In the late 1940s and 1950s, Hollywood studios — under pressure from the right — promised they would not “knowingly employ a communist.” This blacklist eventually became notorious, especially in Hollywood, which came to lionize its victims in several films. And yet it is becoming increasingly difficult to distinguish the blacklist policy from the emerging current treatment of right-wingers.
Earlier this week, Gina Carano, an actor in The Mandalorian, was fired from her job after a controversy over an allegedly anti-Semitic social-media post. In short order, UTSA, her talent agency, dropped her as a client.
Many media accounts have taken the anti-Semitism charge at face value (USA Today: “… an anti-Semitic Instagram Story that she shared from another user.”) The post in question, which triggered a social-media firestorm that quickly led to her firing and loss of representation, was not anti-Semitic by any reasonable definition. The post simply argued (uncontroversially) that the Holocaust grew out of a hate campaign against Jews, which it then likened (controversially) to hatred of fellow Americans for their political views:
“Jews were beaten in the streets, not by Nazi soldiers but by their neighbors … even by children. Because history is edited, most people today don’t realize that to get to the point where Nazi soldiers could easily round up thousands of Jews, the government first made their own neighbors hate them simply for being Jews. How is that any different from hating someone for their political views”
I don’t find this post especially insightful. But overheated comparisons to Nazi Germany are quite common, and, more to the point, not anti-Semitic. There is no hint anywhere in this post of sympathy for Nazis or blame for their victims.
Many of the reports of Carano’s termination string together the trumped-up offense of her post about Nazism with a series of controversial posts. The worst of them is a post insinuating elections are rife with voter fraud and should impose photo ID — a claim that, while provably false, is also a standard-issue Republican belief. The second-most controversial post in her history is a very small joke, in which she added “boop/bop/beep” to her Twitter profile, before apologizing for the insensitivity of seeming to mock the practice of including pronouns in social-media biographies.
The remainder of her case history seems to consist of commonly held beliefs. Variety solemnly reports, “Other posts, including a quote saying ‘Expecting everyone you encounter to agree with every belief or view you hold is fucking wild’ and one saying ‘Jeff Epstein didn’t kill himself,’ remained.” The suspicion that Epstein was murdered is hardly unusual. And Carano’s belief that we should not expect everybody we encounter to share all our beliefs is not only widespread but utterly sensible. Indeed this seems to be the central point of disagreement between Carano and her former employer and client.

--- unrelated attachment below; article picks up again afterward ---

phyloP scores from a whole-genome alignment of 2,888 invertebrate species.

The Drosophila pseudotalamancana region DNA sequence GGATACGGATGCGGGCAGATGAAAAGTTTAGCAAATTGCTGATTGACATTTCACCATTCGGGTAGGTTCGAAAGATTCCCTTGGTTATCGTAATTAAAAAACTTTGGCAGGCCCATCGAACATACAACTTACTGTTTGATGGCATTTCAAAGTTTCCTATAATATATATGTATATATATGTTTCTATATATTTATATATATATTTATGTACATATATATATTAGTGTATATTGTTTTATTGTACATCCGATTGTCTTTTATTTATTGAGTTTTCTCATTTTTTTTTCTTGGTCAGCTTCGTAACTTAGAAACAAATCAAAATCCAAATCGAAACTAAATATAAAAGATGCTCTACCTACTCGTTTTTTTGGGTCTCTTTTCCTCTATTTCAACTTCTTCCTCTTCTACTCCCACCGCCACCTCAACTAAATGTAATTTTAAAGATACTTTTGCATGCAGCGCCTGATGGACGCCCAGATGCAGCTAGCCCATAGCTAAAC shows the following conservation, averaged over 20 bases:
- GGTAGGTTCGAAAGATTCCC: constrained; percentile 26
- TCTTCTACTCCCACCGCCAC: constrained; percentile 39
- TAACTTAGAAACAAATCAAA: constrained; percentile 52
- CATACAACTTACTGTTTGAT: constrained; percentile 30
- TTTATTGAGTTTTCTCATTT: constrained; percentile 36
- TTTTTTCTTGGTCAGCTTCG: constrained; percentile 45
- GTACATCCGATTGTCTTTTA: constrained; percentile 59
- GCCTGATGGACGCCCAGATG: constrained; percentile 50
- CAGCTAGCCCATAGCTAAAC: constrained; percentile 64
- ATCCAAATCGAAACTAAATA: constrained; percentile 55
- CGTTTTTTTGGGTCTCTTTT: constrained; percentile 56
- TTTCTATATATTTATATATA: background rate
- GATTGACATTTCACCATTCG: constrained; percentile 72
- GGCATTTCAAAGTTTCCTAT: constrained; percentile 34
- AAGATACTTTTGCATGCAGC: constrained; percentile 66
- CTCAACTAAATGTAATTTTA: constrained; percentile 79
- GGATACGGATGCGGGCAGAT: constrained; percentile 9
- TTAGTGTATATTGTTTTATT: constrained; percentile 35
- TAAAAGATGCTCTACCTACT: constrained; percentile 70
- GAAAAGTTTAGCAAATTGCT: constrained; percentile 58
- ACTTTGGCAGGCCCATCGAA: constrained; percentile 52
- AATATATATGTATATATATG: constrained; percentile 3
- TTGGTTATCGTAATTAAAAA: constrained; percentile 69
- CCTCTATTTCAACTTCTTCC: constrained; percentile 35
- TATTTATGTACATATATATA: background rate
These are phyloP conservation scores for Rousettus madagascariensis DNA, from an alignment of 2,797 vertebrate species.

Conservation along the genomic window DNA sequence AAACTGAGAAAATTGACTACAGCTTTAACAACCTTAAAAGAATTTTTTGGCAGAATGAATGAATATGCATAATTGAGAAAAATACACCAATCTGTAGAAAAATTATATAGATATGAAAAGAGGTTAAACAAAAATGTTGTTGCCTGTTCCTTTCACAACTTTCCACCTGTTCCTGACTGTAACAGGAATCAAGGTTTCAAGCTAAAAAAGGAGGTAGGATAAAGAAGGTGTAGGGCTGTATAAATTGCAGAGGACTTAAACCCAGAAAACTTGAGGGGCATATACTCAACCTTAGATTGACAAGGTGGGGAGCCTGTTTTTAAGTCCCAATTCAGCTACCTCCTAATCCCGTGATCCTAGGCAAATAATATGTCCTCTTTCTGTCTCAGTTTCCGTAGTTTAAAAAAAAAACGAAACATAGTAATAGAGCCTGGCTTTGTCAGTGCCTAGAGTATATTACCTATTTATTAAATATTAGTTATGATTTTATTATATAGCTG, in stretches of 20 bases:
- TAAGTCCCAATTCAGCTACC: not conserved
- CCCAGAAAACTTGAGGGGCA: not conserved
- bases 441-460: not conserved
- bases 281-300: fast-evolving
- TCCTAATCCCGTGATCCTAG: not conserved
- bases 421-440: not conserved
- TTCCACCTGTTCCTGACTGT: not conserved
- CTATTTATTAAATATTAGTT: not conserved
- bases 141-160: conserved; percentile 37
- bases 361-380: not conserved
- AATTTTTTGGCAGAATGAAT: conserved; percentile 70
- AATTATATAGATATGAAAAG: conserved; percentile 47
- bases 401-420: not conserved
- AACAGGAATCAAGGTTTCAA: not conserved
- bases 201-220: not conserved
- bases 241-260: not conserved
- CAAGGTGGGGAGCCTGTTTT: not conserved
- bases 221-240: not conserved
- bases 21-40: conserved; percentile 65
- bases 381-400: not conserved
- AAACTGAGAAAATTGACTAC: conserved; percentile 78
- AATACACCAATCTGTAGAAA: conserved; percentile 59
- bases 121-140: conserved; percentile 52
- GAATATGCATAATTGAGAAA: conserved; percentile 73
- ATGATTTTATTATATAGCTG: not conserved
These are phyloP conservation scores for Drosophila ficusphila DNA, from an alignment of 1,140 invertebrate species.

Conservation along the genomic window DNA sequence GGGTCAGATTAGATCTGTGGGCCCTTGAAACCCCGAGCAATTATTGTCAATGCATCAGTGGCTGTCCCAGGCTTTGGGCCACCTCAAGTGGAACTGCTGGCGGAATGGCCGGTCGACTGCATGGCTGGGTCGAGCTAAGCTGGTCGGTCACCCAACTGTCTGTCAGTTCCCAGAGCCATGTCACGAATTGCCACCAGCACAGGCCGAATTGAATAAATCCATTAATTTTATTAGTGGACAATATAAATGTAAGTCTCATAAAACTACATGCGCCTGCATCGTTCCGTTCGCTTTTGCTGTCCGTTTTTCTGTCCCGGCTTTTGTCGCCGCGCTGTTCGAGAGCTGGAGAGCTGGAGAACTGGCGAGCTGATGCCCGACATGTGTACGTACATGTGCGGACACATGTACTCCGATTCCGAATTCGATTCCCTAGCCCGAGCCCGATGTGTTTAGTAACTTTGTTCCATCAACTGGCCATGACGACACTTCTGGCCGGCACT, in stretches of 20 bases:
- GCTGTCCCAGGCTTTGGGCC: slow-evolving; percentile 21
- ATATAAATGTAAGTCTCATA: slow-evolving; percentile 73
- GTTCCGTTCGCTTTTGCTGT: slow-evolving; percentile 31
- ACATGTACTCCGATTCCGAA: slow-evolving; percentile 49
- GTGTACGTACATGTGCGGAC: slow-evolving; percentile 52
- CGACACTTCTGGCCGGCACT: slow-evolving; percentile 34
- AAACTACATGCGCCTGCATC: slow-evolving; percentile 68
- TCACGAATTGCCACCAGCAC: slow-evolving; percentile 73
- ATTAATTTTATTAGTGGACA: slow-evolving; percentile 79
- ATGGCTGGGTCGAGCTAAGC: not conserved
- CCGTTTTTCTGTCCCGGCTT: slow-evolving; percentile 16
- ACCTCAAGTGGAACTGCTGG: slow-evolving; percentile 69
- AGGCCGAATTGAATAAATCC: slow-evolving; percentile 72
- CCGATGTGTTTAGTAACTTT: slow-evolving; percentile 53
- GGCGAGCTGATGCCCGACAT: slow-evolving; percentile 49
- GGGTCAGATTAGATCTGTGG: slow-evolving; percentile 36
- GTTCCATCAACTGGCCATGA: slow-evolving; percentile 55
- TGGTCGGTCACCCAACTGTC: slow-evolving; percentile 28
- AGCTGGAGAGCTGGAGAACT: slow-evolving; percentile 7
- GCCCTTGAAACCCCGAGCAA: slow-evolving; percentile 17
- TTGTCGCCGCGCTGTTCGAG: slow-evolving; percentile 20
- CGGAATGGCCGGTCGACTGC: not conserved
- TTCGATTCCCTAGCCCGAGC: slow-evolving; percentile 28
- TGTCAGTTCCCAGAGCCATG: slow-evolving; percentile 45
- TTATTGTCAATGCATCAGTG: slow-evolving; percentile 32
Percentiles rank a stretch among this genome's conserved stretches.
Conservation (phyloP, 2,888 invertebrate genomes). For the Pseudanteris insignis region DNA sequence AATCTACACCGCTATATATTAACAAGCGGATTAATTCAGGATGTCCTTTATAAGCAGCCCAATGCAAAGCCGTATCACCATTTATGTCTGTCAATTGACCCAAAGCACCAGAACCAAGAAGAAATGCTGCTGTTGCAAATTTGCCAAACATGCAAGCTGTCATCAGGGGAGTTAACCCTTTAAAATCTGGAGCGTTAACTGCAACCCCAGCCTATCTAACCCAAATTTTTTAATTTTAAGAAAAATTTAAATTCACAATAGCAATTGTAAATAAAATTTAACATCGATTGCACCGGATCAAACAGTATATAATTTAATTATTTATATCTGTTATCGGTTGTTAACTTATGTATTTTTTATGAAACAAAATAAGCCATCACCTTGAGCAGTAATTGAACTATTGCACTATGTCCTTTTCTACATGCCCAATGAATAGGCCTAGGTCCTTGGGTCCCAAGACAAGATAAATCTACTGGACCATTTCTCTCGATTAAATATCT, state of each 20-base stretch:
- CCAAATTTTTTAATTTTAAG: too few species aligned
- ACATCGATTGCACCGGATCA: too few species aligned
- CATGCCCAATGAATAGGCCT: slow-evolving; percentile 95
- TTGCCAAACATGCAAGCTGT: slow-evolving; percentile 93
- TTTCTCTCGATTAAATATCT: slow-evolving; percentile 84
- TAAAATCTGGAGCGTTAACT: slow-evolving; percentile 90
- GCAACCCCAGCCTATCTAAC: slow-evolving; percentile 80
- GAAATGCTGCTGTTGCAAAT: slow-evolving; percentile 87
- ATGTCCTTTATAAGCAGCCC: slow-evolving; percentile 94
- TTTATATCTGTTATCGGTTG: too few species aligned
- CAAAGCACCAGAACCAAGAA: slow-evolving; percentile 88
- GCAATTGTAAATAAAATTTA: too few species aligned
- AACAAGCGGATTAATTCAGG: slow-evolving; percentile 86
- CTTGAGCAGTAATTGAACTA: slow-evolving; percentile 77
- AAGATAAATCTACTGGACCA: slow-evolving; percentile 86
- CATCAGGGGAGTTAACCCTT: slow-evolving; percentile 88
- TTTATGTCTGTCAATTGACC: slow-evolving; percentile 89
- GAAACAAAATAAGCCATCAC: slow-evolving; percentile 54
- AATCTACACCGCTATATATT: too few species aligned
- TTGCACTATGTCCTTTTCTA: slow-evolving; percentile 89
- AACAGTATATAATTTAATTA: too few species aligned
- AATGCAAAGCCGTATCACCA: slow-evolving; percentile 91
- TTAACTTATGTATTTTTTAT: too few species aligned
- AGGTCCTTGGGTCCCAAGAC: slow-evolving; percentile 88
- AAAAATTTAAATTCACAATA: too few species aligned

What’s most striking about the news coverage of Carano’s defenestration is the utter absence of any scrutiny of her employer or her (now-former) agency. The tone of the reporting simply conveys her posts as though they were a series of petty crimes, the punishment of which is inevitable and self-evidently justified. The principle that an actor ought to be fired for expressing unsound political views has simply faded into the background.
If you think blacklisting is only bad if its targets have sensible views, I have some bad news for you about communism. While some victims of the McCarthy-era blacklist were liberals or progressives who refused to turn in the names of their colleagues, others were bona fide communists. Dalton Trumbo — a Hollywood writer who was blacklisted, then wrote under front names, and whose story was told in a recent hagiographic movie starring Bryan Cranston — followed the Communist Party line in the Stalin era. When many fellow communists dropped out of the movement after Stalin formed an alliance with Hitler, Trumbo followed the new party line.
Trumbo gained some martyrdom when he was hauled to Washington to testify in front of the House Un-American Activities Committee. “This is the beginning of the American concentration camp,” he warned. (Fortunately for Trumbo, his antagonists, unlike Carano’s, were not witless enough to confuse hyperbolic Nazi comparisons with anti-Semitism.)
Of course the point with Trumbo and other blacklist victims was never the soundness of their thinking. Technically, the studios had the legal right to refuse to associate themselves with people who had abhorrent beliefs. But a fairer and more liberal society is able to create some space between an individual’s political views and the position of their employer. A Dalton Trumbo ought to have been able to hold onto his screenwriting job even though he supported a murderous dictator like Stalin. And actors ought to be able to work even if they support an authoritarian bigot like Donald Trump.